Tuesday, September 28, 2004

Are you... partisan?

Hugh Hewitt writes about a Newsweek article in which an insult is levied at bloggers in that they are accused of being "fiercly partisan." Hugh writes,
In this charge Levy joins folks like Andrew Sullivan and Peter Beinart who have been tossing the term "partisan" around like a rotten egg for many months. Time for some clarity: Partisanship is the bedrock of the American republic and has been since at least Jefferson's presidency.
Excellent point, and very timely considering my previous post on President Jimmy Carter's accusations that a fair election is not possible in Florida primarily because of highly partisan and biased officials. Hewitt's remarks are also timely in that I am currently reading Stephen Ambrose's Undaunted Courage, which recounts the events up to, and including, the voyage of Lewis and Clark. Ambrose details the fiercly partisan politics entrenched in American politics during Jefferson's term. He describes the conflicts between the Federalists and the Republicans in terms that make events of today seem tame in comparison. What 21st century citizens of the United States need to understand is that the founding fathers weren't attempting to draft a system of government that would avoid partisan politics. No, they understood very well that man's inherent depravity rendered such a system virtually impossible to achieve. Yet, rather than attempting to avoid such a system, they counted on it. The machinery of a separation of power can only function properly when it is fueled by a struggle for power. The founding fathers knew this not only in theory, but also in practice. Consider what Dietrich Bonhoeffer wrote in his book Ethics,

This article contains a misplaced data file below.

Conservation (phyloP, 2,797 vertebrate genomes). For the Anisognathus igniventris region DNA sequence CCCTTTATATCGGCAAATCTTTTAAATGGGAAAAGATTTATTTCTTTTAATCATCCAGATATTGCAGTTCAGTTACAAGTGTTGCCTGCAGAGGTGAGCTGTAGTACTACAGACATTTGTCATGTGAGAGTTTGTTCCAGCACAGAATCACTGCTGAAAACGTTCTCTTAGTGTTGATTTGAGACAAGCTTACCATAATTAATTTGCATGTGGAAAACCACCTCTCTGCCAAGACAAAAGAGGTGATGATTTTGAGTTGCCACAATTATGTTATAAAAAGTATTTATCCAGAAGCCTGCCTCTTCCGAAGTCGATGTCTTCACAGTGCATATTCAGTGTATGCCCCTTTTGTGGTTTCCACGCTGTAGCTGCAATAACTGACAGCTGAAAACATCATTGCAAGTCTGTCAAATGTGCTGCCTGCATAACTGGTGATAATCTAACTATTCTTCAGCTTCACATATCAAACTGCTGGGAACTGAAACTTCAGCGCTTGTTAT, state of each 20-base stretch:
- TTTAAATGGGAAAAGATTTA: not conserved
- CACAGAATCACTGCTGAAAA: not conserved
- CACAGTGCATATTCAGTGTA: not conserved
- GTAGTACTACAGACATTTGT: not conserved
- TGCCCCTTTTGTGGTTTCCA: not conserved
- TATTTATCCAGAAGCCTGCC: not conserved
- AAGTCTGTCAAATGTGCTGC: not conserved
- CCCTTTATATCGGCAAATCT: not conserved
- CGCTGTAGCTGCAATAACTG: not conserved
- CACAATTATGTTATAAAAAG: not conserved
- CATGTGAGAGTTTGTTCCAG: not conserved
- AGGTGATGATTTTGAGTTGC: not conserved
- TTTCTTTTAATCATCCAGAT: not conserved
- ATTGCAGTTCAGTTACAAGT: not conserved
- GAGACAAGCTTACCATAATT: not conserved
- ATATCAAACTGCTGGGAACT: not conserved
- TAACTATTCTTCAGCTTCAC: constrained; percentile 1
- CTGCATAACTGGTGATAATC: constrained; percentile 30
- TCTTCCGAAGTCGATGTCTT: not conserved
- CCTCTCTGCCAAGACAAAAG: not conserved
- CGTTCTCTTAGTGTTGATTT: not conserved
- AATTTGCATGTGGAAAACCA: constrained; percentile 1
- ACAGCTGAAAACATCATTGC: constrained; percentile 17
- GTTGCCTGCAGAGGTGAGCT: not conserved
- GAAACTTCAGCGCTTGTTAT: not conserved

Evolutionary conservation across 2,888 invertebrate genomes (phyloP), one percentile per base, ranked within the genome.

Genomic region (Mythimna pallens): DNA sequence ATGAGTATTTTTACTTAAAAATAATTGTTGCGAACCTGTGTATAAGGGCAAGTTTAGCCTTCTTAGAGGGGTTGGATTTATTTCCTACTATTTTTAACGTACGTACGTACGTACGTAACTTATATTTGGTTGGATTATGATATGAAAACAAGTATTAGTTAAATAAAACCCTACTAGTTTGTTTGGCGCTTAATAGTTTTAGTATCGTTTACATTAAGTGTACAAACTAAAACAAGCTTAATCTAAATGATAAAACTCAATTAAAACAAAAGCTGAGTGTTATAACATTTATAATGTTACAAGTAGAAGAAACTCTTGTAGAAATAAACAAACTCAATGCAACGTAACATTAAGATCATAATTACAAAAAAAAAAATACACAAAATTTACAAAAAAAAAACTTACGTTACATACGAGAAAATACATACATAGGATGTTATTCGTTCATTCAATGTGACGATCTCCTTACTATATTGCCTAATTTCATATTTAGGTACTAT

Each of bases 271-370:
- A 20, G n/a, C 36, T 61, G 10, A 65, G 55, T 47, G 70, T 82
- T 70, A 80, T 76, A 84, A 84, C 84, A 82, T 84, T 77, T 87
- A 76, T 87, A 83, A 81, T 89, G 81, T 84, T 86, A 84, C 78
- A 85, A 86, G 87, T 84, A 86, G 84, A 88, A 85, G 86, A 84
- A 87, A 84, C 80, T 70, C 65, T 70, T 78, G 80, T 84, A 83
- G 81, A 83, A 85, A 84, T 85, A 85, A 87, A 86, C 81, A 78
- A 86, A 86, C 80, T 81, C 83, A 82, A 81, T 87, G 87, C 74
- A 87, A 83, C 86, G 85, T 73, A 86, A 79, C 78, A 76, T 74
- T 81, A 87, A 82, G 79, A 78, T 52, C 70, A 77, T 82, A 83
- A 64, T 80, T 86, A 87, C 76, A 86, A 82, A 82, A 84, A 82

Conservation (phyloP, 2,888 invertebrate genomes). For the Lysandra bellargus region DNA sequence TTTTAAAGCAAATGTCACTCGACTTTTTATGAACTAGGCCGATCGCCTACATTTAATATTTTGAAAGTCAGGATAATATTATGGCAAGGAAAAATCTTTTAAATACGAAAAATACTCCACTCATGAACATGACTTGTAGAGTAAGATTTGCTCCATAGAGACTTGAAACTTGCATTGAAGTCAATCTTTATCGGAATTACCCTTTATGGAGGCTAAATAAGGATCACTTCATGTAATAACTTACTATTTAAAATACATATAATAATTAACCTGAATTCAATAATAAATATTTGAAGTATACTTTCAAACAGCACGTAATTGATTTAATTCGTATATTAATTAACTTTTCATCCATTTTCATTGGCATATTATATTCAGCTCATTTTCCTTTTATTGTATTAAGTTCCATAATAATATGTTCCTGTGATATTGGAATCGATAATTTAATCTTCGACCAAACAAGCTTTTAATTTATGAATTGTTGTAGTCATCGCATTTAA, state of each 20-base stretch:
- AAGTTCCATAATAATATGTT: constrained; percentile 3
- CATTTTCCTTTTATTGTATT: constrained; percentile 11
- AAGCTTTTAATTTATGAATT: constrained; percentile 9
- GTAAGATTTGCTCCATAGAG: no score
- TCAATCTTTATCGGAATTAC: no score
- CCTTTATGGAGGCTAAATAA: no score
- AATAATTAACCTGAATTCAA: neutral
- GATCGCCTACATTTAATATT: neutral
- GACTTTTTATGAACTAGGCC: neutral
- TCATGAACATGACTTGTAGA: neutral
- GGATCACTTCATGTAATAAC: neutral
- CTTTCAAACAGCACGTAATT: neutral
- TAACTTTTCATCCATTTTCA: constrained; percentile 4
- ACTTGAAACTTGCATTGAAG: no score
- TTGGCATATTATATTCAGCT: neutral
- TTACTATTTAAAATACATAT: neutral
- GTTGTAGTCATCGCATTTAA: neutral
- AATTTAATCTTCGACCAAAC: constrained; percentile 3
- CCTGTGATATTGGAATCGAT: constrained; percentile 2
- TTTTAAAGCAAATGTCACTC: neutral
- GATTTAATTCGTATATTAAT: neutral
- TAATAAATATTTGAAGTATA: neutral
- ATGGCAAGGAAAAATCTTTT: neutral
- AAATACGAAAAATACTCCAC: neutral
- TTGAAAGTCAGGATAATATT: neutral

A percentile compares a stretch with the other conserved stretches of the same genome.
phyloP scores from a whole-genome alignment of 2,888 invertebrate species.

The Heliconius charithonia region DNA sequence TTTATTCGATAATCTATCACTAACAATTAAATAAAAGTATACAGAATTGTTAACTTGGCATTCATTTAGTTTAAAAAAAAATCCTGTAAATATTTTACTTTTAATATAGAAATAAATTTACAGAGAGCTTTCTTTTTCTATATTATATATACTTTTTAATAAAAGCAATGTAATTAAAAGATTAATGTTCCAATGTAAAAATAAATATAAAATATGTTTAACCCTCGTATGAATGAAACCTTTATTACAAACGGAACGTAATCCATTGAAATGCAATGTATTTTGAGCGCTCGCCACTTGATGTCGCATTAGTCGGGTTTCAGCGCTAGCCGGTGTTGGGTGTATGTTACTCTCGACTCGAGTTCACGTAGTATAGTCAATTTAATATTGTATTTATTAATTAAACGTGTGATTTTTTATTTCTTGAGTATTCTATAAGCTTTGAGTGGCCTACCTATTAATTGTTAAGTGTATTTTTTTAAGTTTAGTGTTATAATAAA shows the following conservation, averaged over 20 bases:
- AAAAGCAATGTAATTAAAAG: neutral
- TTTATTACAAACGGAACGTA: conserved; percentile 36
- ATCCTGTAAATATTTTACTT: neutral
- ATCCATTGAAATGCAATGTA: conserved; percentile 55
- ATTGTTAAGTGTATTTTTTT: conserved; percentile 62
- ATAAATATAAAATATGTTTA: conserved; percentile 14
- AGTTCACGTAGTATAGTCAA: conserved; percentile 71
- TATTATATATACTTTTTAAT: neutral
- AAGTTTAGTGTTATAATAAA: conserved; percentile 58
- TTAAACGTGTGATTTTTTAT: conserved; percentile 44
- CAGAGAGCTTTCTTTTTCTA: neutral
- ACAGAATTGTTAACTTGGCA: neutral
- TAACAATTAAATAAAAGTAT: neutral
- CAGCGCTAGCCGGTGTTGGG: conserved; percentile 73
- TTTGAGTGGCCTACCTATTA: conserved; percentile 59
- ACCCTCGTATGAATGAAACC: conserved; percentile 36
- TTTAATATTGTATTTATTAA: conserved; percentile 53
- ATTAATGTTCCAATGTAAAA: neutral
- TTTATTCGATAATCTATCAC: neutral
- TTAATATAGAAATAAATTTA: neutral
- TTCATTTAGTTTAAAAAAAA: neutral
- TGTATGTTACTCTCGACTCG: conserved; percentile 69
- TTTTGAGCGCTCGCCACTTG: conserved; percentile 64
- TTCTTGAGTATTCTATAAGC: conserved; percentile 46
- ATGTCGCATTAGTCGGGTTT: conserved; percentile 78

The American democracy is not founded upon the emancipated man but, quite on the contrary, upon the kingdom of God and the limitation of all earthly powers by the sovereignty of God. It is indeed significant when, in contrast to the Declaration of the Rights of Man, American historians can say that the federal constitution was written by men who were conscious of original sin and of the wickedness of the human heart.
Are you partisan? I certainly hope so.


Paul said...

You'll be shocked to hear that I agree with this - it can be ugly and unpleasant, but politics *is* partisanship. That's why I get irritated when I hear the term 'bipartisan' used to mean neutral.

The problem I have with the US system is that so many figures who run the machinery of voting are political appointees. In the UK there is a very clear divide between the politicians and the people who actually manage the elections. A politician can have all the oversight he or she wants, but if there is an attempt at interference the senior civil servant in charge will lay down the law (quite literally). I'm not claiming that the UK system is a model, or even better overall than in the US, but this seems such a commonsense necessity for fair elections that I was genuinely amazed to find the US alternative.

Miss O'Hara said...

Good post.